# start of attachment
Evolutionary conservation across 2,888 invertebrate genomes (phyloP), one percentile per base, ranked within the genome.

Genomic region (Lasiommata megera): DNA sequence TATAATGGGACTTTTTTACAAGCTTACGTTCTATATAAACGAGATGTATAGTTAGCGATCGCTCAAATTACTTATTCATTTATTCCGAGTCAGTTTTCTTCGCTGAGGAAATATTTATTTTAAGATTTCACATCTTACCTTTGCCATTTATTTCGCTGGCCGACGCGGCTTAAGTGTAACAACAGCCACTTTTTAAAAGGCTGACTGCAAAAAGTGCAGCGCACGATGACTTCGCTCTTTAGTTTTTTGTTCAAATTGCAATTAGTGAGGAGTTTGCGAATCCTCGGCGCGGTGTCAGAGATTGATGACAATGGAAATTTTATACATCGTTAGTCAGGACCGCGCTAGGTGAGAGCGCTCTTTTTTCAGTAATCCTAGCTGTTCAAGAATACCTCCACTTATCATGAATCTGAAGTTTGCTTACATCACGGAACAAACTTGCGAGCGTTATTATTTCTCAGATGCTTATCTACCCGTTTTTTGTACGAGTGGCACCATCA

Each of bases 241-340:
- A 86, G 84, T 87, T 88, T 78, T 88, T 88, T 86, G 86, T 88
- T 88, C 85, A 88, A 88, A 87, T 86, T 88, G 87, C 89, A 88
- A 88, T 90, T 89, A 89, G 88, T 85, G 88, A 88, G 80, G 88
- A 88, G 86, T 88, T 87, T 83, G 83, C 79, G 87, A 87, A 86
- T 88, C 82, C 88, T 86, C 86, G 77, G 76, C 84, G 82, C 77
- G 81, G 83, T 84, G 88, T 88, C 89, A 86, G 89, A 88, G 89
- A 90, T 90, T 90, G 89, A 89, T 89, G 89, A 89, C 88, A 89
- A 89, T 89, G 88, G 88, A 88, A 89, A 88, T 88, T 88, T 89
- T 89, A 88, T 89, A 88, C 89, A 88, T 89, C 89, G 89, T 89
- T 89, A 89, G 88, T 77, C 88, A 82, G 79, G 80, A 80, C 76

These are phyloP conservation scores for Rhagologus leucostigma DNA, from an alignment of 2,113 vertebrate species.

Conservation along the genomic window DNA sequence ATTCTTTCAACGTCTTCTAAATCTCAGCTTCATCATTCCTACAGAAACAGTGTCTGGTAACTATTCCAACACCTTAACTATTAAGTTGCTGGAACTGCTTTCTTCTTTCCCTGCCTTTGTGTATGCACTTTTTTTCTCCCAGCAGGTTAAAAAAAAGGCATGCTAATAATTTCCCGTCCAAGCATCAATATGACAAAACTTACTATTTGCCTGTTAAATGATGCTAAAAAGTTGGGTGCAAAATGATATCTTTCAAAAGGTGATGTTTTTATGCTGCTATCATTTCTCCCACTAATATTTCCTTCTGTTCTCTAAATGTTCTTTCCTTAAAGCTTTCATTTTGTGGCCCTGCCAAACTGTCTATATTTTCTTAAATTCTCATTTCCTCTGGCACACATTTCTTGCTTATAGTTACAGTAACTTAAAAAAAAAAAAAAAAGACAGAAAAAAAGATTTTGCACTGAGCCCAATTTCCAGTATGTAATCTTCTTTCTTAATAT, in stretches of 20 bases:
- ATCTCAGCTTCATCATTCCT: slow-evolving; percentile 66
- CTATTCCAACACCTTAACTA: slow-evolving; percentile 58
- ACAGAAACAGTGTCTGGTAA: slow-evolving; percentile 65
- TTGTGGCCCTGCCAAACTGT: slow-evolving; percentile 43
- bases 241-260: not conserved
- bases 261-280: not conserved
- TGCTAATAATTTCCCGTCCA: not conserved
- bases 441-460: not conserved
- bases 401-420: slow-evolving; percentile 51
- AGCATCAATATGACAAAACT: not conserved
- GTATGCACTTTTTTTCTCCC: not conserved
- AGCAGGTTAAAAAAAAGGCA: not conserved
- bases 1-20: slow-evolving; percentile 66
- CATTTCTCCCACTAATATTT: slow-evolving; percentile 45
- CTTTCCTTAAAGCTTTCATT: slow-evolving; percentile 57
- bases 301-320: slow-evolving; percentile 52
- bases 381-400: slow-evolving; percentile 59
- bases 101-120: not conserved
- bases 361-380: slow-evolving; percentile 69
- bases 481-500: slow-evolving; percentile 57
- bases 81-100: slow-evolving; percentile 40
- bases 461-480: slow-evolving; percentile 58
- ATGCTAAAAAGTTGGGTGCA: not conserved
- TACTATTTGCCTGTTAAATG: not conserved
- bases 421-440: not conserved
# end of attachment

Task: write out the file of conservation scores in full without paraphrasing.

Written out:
Evolutionary conservation across 2,888 invertebrate genomes (phyloP), one percentile per base, ranked within the genome.

Genomic region (Lasiommata megera): DNA sequence TATAATGGGACTTTTTTACAAGCTTACGTTCTATATAAACGAGATGTATAGTTAGCGATCGCTCAAATTACTTATTCATTTATTCCGAGTCAGTTTTCTTCGCTGAGGAAATATTTATTTTAAGATTTCACATCTTACCTTTGCCATTTATTTCGCTGGCCGACGCGGCTTAAGTGTAACAACAGCCACTTTTTAAAAGGCTGACTGCAAAAAGTGCAGCGCACGATGACTTCGCTCTTTAGTTTTTTGTTCAAATTGCAATTAGTGAGGAGTTTGCGAATCCTCGGCGCGGTGTCAGAGATTGATGACAATGGAAATTTTATACATCGTTAGTCAGGACCGCGCTAGGTGAGAGCGCTCTTTTTTCAGTAATCCTAGCTGTTCAAGAATACCTCCACTTATCATGAATCTGAAGTTTGCTTACATCACGGAACAAACTTGCGAGCGTTATTATTTCTCAGATGCTTATCTACCCGTTTTTTGTACGAGTGGCACCATCA

Each of bases 241-340:
- A 86, G 84, T 87, T 88, T 78, T 88, T 88, T 86, G 86, T 88
- T 88, C 85, A 88, A 88, A 87, T 86, T 88, G 87, C 89, A 88
- A 88, T 90, T 89, A 89, G 88, T 85, G 88, A 88, G 80, G 88
- A 88, G 86, T 88, T 87, T 83, G 83, C 79, G 87, A 87, A 86
- T 88, C 82, C 88, T 86, C 86, G 77, G 76, C 84, G 82, C 77
- G 81, G 83, T 84, G 88, T 88, C 89, A 86, G 89, A 88, G 89
- A 90, T 90, T 90, G 89, A 89, T 89, G 89, A 89, C 88, A 89
- A 89, T 89, G 88, G 88, A 88, A 89, A 88, T 88, T 88, T 89
- T 89, A 88, T 89, A 88, C 89, A 88, T 89, C 89, G 89, T 89
- T 89, A 89, G 88, T 77, C 88, A 82, G 79, G 80, A 80, C 76

These are phyloP conservation scores for Rhagologus leucostigma DNA, from an alignment of 2,113 vertebrate species.

Conservation along the genomic window DNA sequence ATTCTTTCAACGTCTTCTAAATCTCAGCTTCATCATTCCTACAGAAACAGTGTCTGGTAACTATTCCAACACCTTAACTATTAAGTTGCTGGAACTGCTTTCTTCTTTCCCTGCCTTTGTGTATGCACTTTTTTTCTCCCAGCAGGTTAAAAAAAAGGCATGCTAATAATTTCCCGTCCAAGCATCAATATGACAAAACTTACTATTTGCCTGTTAAATGATGCTAAAAAGTTGGGTGCAAAATGATATCTTTCAAAAGGTGATGTTTTTATGCTGCTATCATTTCTCCCACTAATATTTCCTTCTGTTCTCTAAATGTTCTTTCCTTAAAGCTTTCATTTTGTGGCCCTGCCAAACTGTCTATATTTTCTTAAATTCTCATTTCCTCTGGCACACATTTCTTGCTTATAGTTACAGTAACTTAAAAAAAAAAAAAAAAGACAGAAAAAAAGATTTTGCACTGAGCCCAATTTCCAGTATGTAATCTTCTTTCTTAATAT, in stretches of 20 bases:
- ATCTCAGCTTCATCATTCCT: slow-evolving; percentile 66
- CTATTCCAACACCTTAACTA: slow-evolving; percentile 58
- ACAGAAACAGTGTCTGGTAA: slow-evolving; percentile 65
- TTGTGGCCCTGCCAAACTGT: slow-evolving; percentile 43
- bases 241-260: not conserved
- bases 261-280: not conserved
- TGCTAATAATTTCCCGTCCA: not conserved
- bases 441-460: not conserved
- bases 401-420: slow-evolving; percentile 51
- AGCATCAATATGACAAAACT: not conserved
- GTATGCACTTTTTTTCTCCC: not conserved
- AGCAGGTTAAAAAAAAGGCA: not conserved
- bases 1-20: slow-evolving; percentile 66
- CATTTCTCCCACTAATATTT: slow-evolving; percentile 45
- CTTTCCTTAAAGCTTTCATT: slow-evolving; percentile 57
- bases 301-320: slow-evolving; percentile 52
- bases 381-400: slow-evolving; percentile 59
- bases 101-120: not conserved
- bases 361-380: slow-evolving; percentile 69
- bases 481-500: slow-evolving; percentile 57
- bases 81-100: slow-evolving; percentile 40
- bases 461-480: slow-evolving; percentile 58
- ATGCTAAAAAGTTGGGTGCA: not conserved
- TACTATTTGCCTGTTAAATG: not conserved
- bases 421-440: not conserved